Call for Speakers

Applications have closed–thank you!

WordCamps are an opportunity to get involved in your local WordPress community. You can talk with and learn from other freelancers, developers, designers, agency owners, etc. You can also learn the latest technologies from our local CO scene.

To do that we need members in our community to step onto a stage and share their story. You don’t need to have a special degree or credentials. You just have to have courage and a learning moment that you’re willing to share.

  • Did a website explode? Tell us what happened and what you learned from it.
  • Did you get a giant client? How did that happen?
  • Did you use the new JavaScript REST API? How did that go? Any tips for first-timers?
  • Did your business pivot? What made you do that?
  • Are you selling a product on your site. How is that going?

We’re looking for 2 types of talks:

  1. Technical / How-to – if you want to walk us through how to do something that’s great.
  2. Stories / How did you get here? – if you want to talk about how you went through something. Regardless of the outcome (good or bad ending) there’s usually something to learn.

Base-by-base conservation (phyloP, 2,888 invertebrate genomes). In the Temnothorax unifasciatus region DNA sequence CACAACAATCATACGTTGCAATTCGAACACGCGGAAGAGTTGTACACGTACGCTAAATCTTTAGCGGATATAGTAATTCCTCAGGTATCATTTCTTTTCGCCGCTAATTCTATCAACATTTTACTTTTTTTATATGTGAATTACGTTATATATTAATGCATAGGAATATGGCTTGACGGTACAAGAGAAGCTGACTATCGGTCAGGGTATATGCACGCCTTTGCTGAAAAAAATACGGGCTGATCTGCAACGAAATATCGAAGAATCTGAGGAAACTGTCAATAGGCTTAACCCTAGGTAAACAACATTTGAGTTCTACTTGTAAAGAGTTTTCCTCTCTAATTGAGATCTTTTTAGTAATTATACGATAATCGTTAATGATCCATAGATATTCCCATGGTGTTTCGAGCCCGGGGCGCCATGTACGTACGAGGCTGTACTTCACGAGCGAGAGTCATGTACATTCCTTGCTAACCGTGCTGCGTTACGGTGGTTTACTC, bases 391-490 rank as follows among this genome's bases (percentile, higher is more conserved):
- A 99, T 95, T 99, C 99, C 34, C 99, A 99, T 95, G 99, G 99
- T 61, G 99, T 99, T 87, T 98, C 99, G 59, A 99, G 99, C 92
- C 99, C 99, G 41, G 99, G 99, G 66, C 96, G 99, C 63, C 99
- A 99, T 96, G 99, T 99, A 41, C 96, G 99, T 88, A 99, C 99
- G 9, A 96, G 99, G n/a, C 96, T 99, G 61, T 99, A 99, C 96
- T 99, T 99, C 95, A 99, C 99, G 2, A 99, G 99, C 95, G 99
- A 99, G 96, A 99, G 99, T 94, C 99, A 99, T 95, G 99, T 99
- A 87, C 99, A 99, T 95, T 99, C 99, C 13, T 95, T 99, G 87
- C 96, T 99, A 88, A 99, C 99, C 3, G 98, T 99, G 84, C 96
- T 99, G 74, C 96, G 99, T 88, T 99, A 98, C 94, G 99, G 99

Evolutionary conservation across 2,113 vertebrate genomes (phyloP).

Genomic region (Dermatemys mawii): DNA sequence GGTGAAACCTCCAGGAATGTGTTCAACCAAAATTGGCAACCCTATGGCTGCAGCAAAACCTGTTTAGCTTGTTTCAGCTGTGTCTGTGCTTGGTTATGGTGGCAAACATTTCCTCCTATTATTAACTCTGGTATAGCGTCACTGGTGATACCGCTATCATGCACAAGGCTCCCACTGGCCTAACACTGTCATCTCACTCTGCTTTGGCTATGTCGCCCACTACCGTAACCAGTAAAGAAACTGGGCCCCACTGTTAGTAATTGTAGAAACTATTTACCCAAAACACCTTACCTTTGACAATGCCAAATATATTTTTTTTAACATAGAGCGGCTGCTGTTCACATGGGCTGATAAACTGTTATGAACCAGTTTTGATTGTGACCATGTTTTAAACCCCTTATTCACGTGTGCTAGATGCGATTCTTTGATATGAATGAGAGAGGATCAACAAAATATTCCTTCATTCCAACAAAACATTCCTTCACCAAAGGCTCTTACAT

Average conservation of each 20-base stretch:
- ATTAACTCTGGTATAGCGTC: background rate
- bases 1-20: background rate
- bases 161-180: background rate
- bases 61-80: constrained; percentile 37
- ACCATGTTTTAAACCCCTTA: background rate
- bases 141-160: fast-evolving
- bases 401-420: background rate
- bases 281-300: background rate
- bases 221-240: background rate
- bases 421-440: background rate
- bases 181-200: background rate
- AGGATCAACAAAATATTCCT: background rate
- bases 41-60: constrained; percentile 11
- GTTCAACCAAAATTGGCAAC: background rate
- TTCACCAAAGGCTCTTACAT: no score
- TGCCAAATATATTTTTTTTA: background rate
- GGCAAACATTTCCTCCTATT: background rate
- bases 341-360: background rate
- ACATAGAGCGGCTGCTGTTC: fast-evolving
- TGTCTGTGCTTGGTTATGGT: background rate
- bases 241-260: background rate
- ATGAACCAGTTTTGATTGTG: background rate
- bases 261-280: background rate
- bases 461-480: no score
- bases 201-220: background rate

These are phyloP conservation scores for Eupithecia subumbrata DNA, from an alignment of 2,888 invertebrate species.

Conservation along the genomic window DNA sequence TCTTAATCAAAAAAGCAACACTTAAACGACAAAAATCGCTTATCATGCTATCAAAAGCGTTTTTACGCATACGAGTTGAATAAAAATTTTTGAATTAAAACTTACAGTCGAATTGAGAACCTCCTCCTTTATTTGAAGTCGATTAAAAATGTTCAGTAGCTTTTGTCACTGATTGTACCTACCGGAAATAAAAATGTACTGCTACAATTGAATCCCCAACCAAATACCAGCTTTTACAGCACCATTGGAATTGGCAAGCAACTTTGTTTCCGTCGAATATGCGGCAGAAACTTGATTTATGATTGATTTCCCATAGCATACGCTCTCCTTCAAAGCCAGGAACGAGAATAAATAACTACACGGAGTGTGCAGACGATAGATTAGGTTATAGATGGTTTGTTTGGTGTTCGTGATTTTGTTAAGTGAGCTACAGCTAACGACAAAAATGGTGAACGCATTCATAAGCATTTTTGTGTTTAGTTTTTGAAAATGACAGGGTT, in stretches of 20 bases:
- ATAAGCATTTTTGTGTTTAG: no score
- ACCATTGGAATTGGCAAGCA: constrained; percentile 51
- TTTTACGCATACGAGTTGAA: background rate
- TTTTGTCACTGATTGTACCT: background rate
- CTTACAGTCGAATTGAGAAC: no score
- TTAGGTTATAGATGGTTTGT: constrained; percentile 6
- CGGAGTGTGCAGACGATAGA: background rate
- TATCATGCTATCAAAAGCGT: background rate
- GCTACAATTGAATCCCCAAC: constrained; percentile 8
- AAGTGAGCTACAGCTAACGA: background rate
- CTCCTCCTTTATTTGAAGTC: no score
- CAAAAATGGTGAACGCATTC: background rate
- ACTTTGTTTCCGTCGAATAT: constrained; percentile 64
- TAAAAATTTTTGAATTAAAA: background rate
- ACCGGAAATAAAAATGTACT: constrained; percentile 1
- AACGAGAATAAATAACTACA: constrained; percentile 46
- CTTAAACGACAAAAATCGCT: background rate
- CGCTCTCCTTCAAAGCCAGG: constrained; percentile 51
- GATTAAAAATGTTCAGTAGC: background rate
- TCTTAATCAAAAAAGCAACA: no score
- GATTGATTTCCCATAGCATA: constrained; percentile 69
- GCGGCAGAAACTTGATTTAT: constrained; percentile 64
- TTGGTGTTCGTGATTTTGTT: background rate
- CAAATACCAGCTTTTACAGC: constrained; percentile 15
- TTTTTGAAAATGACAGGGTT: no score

We’ll have short sessions (about 30 minutes) and longer sessions (about 60 minutes). We’ll work with you to pick the right length.

We’re also planning town halls. Which is where we have experts who answer questions about particular topics. Probably design, development, & running an agency. If you want to take part in a town hall submit a talk saying so.

On Sunday we’re planning on having 2-3 hour workshops. Feel free to submit a workshop idea on the same speaker application form. You’ll have a screen and you can show the attendees how to go through something step by step.

1 thought on “Call for Speakers”

  1. My “hint” is to find a story that goes with the WHY you do what you do – this year we realized anyone can google the “how” but sharing our experiences, good, bad, learning, etc is what brings us together, helps solidify community (and sometimes saves us from repeating others’ pitfalls), and tend to be more emotionally engaging (and thus memorable).

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